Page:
The House will take up floor consideration of the Republican-backed,
and cable industry-backed, Cyber Intelligence Sharing and Protection Act
(CISPA) bill this week.
The bill was marked up in the House Intelligence Committee
last week and will be considered on the floor Wednesday and Thursday of this week.
CISPA is the latest incarnation of a
bill introduced in the last session by Mike Rogers (R-Mich.), chairman of
the House Permanent Select Committee on Intelligence, and ranking member C.A.
Dutch Ruppersberger (D-Md.), and reintroduced in February.
CISPA passed in the House last year, but not the senate. The
White House threatened to veto it.
The bill has been amended to try to make it more palatable
to Democrats and others with concerns about online privacy and government
overreach, though online activists pushed back last week. Reddit cofounder Alex
Ohanian teamed with Fight for the Future on a video and petition calling on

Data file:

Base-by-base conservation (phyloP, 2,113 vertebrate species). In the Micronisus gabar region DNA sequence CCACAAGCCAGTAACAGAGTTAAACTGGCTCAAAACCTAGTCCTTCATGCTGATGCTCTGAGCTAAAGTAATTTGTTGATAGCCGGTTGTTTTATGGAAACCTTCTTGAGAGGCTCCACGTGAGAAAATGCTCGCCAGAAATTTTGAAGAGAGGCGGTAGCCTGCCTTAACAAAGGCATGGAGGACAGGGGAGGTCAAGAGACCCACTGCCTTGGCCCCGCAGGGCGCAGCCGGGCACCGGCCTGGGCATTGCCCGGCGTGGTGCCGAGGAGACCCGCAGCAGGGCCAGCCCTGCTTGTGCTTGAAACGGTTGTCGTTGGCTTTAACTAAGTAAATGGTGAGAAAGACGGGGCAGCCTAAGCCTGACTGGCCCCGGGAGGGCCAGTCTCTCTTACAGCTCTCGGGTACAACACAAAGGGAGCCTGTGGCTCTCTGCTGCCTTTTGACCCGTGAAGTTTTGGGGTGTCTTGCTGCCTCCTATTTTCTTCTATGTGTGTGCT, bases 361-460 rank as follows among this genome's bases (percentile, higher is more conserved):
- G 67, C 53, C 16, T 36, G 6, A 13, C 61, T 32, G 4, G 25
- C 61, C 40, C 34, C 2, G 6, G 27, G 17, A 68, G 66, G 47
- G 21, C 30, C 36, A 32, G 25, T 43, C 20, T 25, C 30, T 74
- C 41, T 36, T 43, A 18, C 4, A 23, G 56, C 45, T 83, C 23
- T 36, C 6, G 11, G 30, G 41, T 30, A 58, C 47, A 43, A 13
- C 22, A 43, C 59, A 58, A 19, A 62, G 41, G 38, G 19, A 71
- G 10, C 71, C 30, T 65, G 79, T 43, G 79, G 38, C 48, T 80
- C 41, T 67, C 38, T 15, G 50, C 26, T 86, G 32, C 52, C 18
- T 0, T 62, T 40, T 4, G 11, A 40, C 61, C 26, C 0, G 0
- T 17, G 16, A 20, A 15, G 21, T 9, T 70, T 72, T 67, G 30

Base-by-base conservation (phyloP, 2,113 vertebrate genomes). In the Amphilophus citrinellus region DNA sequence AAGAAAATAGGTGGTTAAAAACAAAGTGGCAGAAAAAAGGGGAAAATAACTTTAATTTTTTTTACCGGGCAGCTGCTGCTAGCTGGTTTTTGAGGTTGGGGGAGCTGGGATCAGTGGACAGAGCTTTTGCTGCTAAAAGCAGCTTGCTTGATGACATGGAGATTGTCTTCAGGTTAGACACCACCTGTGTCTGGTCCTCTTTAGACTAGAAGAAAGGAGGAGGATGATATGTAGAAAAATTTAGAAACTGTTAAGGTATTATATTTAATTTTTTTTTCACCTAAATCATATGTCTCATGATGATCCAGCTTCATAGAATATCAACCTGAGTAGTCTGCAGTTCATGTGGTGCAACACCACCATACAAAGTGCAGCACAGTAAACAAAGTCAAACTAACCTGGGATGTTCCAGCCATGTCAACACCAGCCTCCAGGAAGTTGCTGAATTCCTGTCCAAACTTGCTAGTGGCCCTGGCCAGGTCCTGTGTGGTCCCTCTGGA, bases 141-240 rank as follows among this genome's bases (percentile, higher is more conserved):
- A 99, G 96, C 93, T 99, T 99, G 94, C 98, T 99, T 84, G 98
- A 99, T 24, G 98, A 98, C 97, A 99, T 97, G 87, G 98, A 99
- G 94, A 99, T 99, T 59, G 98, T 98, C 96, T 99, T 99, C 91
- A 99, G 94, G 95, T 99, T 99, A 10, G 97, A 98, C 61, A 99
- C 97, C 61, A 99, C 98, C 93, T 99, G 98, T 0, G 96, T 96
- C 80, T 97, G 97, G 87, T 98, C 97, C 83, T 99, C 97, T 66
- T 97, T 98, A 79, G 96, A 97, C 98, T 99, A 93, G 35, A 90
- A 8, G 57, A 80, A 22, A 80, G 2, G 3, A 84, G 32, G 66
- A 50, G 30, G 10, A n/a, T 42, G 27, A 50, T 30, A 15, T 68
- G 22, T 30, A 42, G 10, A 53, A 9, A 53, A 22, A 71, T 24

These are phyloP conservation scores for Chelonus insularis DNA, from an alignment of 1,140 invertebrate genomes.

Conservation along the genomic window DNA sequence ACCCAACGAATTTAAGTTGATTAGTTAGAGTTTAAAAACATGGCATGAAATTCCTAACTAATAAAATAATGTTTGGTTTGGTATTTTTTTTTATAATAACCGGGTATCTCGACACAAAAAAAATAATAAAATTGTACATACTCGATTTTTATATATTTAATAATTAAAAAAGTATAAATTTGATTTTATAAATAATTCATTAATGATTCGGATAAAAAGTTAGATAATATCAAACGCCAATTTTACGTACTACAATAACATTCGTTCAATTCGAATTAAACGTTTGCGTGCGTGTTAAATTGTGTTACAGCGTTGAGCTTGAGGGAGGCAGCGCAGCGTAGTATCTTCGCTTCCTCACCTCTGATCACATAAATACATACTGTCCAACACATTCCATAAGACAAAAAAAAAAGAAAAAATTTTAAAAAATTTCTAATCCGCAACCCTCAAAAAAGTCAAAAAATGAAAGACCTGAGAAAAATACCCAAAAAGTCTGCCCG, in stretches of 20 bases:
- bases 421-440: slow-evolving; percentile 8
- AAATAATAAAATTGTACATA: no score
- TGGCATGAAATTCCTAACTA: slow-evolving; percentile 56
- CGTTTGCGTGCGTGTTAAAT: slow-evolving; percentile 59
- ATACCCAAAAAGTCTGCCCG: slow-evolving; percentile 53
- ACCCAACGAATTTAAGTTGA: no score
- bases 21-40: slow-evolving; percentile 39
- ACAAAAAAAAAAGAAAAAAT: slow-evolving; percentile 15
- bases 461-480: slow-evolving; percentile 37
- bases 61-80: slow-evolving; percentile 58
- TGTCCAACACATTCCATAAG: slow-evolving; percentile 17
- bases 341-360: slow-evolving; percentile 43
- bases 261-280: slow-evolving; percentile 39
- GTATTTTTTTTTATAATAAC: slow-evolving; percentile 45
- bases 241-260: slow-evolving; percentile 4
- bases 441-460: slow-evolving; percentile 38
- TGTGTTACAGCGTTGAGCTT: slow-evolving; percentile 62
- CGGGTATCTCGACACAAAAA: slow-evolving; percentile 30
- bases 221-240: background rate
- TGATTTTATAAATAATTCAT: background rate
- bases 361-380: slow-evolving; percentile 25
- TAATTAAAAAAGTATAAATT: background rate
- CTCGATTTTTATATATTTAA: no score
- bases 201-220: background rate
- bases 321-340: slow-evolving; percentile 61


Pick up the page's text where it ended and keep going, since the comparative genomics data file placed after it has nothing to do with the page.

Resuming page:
Google, Twitter and Facebook to fight the bill, saying CISPA would "make
The amendments, adopted in the markup last week and signaled
earlier in the week to reporters in a press conference with Rogers and Ruppersberger,
- "[An] amendment to make clear there is no
new authority to allow companies to "hack back" against their attackers."[An] amendment to limit the use of information received by the private
sector to only cyber security information.
- "[An] amendment to minimize and remove any personally identifiable
information obtained from the private sector not critical to the cyber threat.
- "[An] amendment to strike the government's national security use
provision, leaving four permissible uses: cybersecurity, cybersecurity crimes,
protection from the danger of death or serious bodily harm, and protection of
minors from child pornography.
- "[An] amendment to add roles for the Privacy and Civil Liberties Board
(PCLOB) and the individual agency privacy officers to provide additional
oversight of the government's use of information received from the private
sector under this bill."